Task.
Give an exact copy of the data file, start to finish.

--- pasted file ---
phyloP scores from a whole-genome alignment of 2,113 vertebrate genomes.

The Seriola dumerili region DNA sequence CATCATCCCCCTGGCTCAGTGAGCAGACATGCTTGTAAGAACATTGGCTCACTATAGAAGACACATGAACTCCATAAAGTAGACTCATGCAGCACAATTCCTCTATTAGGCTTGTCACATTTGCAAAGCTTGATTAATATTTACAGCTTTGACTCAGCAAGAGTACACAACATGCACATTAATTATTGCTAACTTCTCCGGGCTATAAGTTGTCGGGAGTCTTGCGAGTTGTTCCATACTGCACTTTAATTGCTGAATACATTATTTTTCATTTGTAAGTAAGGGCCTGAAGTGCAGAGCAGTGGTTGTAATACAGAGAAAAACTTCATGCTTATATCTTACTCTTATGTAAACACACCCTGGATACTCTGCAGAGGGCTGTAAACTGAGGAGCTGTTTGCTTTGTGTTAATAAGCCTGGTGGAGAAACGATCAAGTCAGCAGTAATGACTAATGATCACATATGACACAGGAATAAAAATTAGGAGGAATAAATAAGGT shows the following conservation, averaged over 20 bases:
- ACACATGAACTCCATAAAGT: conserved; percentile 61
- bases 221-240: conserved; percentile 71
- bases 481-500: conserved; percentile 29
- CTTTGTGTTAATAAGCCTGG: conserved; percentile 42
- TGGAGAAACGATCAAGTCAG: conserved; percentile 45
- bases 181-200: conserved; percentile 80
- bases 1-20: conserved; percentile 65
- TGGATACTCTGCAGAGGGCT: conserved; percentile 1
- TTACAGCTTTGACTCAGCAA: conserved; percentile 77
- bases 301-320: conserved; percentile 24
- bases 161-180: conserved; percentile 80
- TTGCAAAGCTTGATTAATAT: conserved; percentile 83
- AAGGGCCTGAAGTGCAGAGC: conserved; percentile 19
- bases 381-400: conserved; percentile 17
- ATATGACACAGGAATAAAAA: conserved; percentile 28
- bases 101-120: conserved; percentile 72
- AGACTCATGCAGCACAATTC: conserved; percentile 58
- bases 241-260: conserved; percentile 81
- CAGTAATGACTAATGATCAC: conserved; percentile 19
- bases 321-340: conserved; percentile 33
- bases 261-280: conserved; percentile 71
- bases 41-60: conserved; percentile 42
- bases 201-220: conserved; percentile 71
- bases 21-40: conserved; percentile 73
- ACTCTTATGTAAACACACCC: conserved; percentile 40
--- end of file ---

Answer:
phyloP scores from a whole-genome alignment of 2,113 vertebrate genomes.

The Seriola dumerili region DNA sequence CATCATCCCCCTGGCTCAGTGAGCAGACATGCTTGTAAGAACATTGGCTCACTATAGAAGACACATGAACTCCATAAAGTAGACTCATGCAGCACAATTCCTCTATTAGGCTTGTCACATTTGCAAAGCTTGATTAATATTTACAGCTTTGACTCAGCAAGAGTACACAACATGCACATTAATTATTGCTAACTTCTCCGGGCTATAAGTTGTCGGGAGTCTTGCGAGTTGTTCCATACTGCACTTTAATTGCTGAATACATTATTTTTCATTTGTAAGTAAGGGCCTGAAGTGCAGAGCAGTGGTTGTAATACAGAGAAAAACTTCATGCTTATATCTTACTCTTATGTAAACACACCCTGGATACTCTGCAGAGGGCTGTAAACTGAGGAGCTGTTTGCTTTGTGTTAATAAGCCTGGTGGAGAAACGATCAAGTCAGCAGTAATGACTAATGATCACATATGACACAGGAATAAAAATTAGGAGGAATAAATAAGGT shows the following conservation, averaged over 20 bases:
- ACACATGAACTCCATAAAGT: conserved; percentile 61
- bases 221-240: conserved; percentile 71
- bases 481-500: conserved; percentile 29
- CTTTGTGTTAATAAGCCTGG: conserved; percentile 42
- TGGAGAAACGATCAAGTCAG: conserved; percentile 45
- bases 181-200: conserved; percentile 80
- bases 1-20: conserved; percentile 65
- TGGATACTCTGCAGAGGGCT: conserved; percentile 1
- TTACAGCTTTGACTCAGCAA: conserved; percentile 77
- bases 301-320: conserved; percentile 24
- bases 161-180: conserved; percentile 80
- TTGCAAAGCTTGATTAATAT: conserved; percentile 83
- AAGGGCCTGAAGTGCAGAGC: conserved; percentile 19
- bases 381-400: conserved; percentile 17
- ATATGACACAGGAATAAAAA: conserved; percentile 28
- bases 101-120: conserved; percentile 72
- AGACTCATGCAGCACAATTC: conserved; percentile 58
- bases 241-260: conserved; percentile 81
- CAGTAATGACTAATGATCAC: conserved; percentile 19
- bases 321-340: conserved; percentile 33
- bases 261-280: conserved; percentile 71
- bases 41-60: conserved; percentile 42
- bases 201-220: conserved; percentile 71
- bases 21-40: conserved; percentile 73
- ACTCTTATGTAAACACACCC: conserved; percentile 40